How To Write Resumes When You're A Jack Of All Trades

Many of us are generalists rather than specialists, and that can make getting a job difficult, because employers often prefer you be great at one specific thing. Having many skills is fine, however, if you focus your resume and treat it like a sales pitch.

Picture: Vartanov Anatoly/Shutterstock

Resume expert and co-founder of resume grading service RezScore explains:

A resume is not a fact sheet. You do not need to, and should not, include everything you've done, even if it was very important to you or to the company. Your resume is an advertisement pitching a prospective employer to decide to call you. That means you focus only on them — what do they want to hear? If they care about your sales experience but not your IT experience, for example, then don't include your IT experience because it won't help you. The bottom line is to write an employer-focused resume. If the thing you spent 10% of your time on is going to be what you spend 90% of your time on at a new employer, then that's the thing you spend your time talking about.

It's just like sales: figure out what the customer actually needs and then craft your pitch. If you pitch a car by focusing on speed because that's what you think is most important, but your customer actually cares more about safety, you will lose the sale. The same principle applies to resumes.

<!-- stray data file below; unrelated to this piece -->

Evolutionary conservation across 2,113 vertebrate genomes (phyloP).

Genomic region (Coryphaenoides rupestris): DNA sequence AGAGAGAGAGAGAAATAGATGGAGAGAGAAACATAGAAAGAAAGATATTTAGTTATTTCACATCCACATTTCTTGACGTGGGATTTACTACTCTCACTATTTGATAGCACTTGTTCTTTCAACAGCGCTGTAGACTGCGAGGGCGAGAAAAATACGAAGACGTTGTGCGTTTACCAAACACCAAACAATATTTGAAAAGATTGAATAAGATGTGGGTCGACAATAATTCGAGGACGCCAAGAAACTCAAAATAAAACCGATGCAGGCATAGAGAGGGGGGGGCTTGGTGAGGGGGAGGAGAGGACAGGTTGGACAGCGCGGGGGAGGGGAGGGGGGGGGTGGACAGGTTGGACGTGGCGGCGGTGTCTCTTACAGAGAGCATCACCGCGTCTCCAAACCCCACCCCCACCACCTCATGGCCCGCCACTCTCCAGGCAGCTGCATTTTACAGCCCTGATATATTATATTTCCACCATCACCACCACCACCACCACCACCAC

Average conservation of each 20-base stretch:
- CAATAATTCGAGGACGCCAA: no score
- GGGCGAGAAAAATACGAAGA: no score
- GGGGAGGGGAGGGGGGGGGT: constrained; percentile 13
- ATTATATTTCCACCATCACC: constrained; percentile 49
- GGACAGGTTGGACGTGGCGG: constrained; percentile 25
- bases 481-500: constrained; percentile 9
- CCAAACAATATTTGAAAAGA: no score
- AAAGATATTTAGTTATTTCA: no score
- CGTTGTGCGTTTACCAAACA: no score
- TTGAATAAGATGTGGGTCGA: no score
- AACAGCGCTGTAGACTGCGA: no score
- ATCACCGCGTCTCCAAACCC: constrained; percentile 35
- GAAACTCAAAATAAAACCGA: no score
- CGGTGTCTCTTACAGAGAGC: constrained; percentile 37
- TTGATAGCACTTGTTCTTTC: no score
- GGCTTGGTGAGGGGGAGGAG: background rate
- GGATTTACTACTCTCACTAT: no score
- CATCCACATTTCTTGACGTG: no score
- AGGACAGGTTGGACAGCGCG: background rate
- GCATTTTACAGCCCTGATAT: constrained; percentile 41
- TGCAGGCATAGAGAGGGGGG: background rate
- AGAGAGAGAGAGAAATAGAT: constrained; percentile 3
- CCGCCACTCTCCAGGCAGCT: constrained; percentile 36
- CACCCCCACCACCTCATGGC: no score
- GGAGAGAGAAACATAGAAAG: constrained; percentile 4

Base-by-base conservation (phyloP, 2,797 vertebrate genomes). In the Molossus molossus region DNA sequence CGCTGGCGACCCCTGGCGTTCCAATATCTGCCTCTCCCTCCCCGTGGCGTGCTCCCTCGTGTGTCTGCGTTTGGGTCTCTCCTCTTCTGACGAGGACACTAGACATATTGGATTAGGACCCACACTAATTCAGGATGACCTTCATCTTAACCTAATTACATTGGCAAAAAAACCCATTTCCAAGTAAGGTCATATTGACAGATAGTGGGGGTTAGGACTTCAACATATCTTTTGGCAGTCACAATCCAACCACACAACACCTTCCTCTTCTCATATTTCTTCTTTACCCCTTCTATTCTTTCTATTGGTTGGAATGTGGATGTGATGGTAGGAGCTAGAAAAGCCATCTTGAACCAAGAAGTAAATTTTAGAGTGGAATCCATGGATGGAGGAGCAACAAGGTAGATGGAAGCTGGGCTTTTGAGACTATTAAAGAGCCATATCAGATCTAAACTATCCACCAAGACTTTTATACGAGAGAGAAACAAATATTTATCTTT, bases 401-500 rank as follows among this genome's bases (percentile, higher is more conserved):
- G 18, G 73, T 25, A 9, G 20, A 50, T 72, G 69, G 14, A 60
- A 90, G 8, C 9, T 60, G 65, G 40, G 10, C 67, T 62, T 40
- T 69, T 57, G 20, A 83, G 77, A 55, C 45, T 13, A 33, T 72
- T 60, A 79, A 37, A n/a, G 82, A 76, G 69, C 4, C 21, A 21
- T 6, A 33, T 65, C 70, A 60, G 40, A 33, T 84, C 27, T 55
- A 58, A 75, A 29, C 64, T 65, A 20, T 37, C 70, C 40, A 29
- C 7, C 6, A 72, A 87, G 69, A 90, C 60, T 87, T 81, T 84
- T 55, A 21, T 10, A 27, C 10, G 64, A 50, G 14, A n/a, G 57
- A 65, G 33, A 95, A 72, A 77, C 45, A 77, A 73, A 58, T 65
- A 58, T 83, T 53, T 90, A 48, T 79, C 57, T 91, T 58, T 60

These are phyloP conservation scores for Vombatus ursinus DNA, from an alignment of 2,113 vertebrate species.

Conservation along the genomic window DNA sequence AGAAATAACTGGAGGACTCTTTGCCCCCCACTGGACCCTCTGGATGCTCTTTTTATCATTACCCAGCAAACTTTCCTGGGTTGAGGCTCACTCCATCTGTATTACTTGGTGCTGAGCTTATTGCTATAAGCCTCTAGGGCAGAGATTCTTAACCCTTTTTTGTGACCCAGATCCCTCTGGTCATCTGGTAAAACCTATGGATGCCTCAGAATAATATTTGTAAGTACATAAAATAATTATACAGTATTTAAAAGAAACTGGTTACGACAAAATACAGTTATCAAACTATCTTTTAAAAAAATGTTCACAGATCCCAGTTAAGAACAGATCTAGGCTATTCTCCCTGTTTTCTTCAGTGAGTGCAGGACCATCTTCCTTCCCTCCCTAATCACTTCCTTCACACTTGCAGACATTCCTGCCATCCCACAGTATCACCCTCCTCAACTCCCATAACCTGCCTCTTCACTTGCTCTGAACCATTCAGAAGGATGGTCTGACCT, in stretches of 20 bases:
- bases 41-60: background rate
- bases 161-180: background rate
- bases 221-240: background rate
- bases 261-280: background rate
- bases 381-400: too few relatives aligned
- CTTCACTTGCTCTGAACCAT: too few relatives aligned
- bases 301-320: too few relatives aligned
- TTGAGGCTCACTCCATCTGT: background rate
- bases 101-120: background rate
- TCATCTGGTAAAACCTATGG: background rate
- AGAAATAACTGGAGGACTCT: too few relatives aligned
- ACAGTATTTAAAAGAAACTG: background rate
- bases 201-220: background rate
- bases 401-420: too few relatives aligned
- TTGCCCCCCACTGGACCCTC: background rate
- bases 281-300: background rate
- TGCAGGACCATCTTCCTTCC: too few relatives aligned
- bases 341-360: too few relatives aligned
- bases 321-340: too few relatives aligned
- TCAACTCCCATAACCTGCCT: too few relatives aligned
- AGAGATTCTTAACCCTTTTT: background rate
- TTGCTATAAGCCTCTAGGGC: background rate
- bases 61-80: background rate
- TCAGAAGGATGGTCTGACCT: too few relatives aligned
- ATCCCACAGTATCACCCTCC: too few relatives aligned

It might be tough to let go of those important deals from time to time, but you have to remember that your resume's goal is to get you an interview. When you're in the interview, you'll have an opportunity to talk about your other skills if they seem relevant to the job.

Keep your resume focused and relevant, even if that means leaving a lot out, because if your employer has to look for relevant experience on a text-heavy document, you're probably not going to get a call.


    The word "resume" means "summary." Determine the employers' wants and needs and construct your document to indicate that you are the best fit. For generalists, I like to prepare functional resumes rather than chronological.

    Why don't you wrote some more good articles about vaginal decorations Adam?

    do you put that on your resume?

    If you're good enough, lying through omittance won't matter; if you're not, you're screwed. When you get the interview, you will be asked a lot of questions specific to the work your potential employer is interested in you doing. If you can answer those, then fantastic; if not, don't expect to get another interview at that company any time soon. I'm not saying "don't omit stuff", I am saying "if you've never done project management before, and 10% of your current work is project management, and you're going for a job where 90% of your work will be project management, don't pretend to be a project manager".

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